The Department of Health’s (DoH) financial exposure to its toxic contracts with troubled NHS supplier CSC has decreased by £100m in just three months.
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In CSC's latest quarterly results, the outsourcer estimated that if the NHS were to terminate its entire £2.9bn contract with CSC it would cost the government a maximum of £329m in fees as of 29 June 2012. But in the company's previous results statement, CSC said if the NHS had terminated the entire contract as of 30 March 2012, the termination fee would have been capped at £430m.
The figures suggest a continued winding down of the contract between DoH and CSC, with the organisations currently locked into lengthy contract renegotiations due to be resolved by the end of August. The original date for signing the renegotiated interim agreement was due to be 31 March, but the timetable has so far been twice extended.
The DoH said it was unable to comment on the reduction in termination fees because of the negotiation process underway.
In its results CSC said it lost $97m (£62m) in the NHS contract in the first quarter of the year. The company saw total sales fall by 2% to $3.96bn.
In February CSC had to write off $1.5bn after its continued failure to meet a 2007 deadline to deliver its Lorenzo patient records software to NHS trusts across two-thirds of England.
Robert Morgan, director at sourcing broker Burnt-Oak Partners, said it is likely the termination fees will drop further as negotiations continue.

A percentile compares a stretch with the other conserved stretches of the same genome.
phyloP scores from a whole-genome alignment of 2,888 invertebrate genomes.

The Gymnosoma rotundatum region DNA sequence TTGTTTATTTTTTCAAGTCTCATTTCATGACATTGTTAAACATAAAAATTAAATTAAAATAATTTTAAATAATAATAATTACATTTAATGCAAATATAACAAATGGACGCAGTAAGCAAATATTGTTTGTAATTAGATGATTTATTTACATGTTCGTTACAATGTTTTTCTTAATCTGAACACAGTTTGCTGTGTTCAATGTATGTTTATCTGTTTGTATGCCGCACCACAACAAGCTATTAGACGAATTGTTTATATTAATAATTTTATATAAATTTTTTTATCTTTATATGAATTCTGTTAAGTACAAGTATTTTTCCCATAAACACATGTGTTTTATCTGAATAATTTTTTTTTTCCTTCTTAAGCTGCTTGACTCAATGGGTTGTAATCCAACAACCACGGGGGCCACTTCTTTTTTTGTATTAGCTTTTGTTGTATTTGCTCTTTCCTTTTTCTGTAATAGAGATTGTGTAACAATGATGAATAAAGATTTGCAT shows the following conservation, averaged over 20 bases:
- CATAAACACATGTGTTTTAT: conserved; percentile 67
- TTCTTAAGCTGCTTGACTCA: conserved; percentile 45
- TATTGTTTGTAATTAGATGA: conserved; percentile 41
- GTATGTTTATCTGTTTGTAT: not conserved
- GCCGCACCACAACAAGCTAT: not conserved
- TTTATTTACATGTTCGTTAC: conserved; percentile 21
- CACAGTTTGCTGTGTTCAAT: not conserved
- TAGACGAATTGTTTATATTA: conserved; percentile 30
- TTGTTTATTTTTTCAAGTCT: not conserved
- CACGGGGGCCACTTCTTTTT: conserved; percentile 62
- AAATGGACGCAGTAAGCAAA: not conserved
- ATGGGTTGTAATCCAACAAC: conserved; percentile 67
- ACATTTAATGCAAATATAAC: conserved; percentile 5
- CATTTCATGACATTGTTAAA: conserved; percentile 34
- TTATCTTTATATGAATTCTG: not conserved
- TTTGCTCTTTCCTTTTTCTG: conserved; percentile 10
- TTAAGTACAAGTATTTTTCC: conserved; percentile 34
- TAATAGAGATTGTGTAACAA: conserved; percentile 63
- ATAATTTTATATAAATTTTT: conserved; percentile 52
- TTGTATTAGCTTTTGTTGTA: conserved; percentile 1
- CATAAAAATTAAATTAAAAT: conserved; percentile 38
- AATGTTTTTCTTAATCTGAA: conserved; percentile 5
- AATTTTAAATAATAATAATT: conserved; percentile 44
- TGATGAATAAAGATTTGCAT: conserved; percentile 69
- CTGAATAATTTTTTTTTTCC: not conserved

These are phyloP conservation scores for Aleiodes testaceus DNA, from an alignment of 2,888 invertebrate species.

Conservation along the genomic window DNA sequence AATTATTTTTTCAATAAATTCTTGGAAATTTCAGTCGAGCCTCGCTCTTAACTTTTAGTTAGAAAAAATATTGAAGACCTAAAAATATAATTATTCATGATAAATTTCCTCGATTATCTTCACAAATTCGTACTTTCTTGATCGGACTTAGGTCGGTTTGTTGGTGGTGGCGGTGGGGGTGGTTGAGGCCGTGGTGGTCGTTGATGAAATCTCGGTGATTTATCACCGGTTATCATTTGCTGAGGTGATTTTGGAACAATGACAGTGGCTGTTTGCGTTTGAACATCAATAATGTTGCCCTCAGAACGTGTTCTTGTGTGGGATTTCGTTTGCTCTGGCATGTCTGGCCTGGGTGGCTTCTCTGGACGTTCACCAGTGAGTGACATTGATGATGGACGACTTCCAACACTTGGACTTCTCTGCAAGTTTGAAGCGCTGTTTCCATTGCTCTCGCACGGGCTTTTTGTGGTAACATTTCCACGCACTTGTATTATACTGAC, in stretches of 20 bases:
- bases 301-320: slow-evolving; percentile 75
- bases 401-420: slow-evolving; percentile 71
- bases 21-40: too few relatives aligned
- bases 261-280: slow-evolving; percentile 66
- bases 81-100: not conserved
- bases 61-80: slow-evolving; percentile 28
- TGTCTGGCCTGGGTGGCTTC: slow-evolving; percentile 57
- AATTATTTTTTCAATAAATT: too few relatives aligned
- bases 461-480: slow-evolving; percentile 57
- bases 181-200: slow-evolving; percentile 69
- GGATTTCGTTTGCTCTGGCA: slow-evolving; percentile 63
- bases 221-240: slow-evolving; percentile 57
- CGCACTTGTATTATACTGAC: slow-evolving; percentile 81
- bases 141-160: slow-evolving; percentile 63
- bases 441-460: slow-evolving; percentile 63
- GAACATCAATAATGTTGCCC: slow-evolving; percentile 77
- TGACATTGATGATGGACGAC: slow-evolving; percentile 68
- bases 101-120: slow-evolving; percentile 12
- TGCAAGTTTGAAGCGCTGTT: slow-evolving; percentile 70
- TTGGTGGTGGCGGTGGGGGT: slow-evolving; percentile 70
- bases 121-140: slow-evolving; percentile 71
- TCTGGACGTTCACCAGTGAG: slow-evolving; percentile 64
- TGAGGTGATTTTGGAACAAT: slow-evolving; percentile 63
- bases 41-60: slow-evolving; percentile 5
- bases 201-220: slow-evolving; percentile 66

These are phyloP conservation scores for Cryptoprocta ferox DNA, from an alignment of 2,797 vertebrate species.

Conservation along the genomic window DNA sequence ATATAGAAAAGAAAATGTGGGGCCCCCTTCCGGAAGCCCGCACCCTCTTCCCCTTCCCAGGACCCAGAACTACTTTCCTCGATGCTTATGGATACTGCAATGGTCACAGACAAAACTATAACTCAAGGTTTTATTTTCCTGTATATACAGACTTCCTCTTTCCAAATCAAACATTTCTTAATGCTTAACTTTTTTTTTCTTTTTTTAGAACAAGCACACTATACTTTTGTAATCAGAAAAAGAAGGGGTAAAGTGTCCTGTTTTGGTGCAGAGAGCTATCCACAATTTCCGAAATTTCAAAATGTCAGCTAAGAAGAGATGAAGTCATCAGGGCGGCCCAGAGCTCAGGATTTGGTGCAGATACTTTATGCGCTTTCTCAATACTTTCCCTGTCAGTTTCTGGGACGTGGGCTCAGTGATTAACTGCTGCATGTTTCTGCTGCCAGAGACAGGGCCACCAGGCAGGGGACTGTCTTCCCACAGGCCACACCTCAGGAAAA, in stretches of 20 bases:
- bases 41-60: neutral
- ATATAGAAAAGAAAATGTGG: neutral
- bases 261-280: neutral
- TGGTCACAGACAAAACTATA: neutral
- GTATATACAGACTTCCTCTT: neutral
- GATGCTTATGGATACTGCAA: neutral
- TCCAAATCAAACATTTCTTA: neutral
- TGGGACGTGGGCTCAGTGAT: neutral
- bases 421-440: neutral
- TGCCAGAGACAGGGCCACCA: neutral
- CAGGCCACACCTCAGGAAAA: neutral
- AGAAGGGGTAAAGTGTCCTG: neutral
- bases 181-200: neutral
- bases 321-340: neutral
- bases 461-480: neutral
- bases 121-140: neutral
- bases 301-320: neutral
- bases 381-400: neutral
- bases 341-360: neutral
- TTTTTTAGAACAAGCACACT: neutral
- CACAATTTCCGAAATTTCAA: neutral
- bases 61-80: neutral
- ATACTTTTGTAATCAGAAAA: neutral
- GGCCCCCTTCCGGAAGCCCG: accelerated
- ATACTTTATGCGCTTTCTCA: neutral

He said the two organisations were locked into a tit-for-tat situation. “The termination fee will continue to reduce as they negotiate the terms and conditions, transfer liabilities, and write [assets] off the books," said Morgan.
“CSC’s main mission will be to retain as much of the £329m as possible while at the same time getting out of obligations with the government.”
Morgan said it was unlikely that CSC and the DoH would meet the latest agreement deadline at the end of this month: “This is hugely complex and controversial, with a lot of vested interests involved. It’s a war of attrition and they’ll probably keep extending the deadline for some time.”
CSC has repeatedly warned shareholders that there can be no assurance that an agreement with the NHS will be concluded by the August deadline, or that the terms of any such agreement would be favourable to CSC.
The DoH is also "seeking clarification" from CSC over allegations the supplier was involved in the illegal rendition of European citizens in the US "war on terror".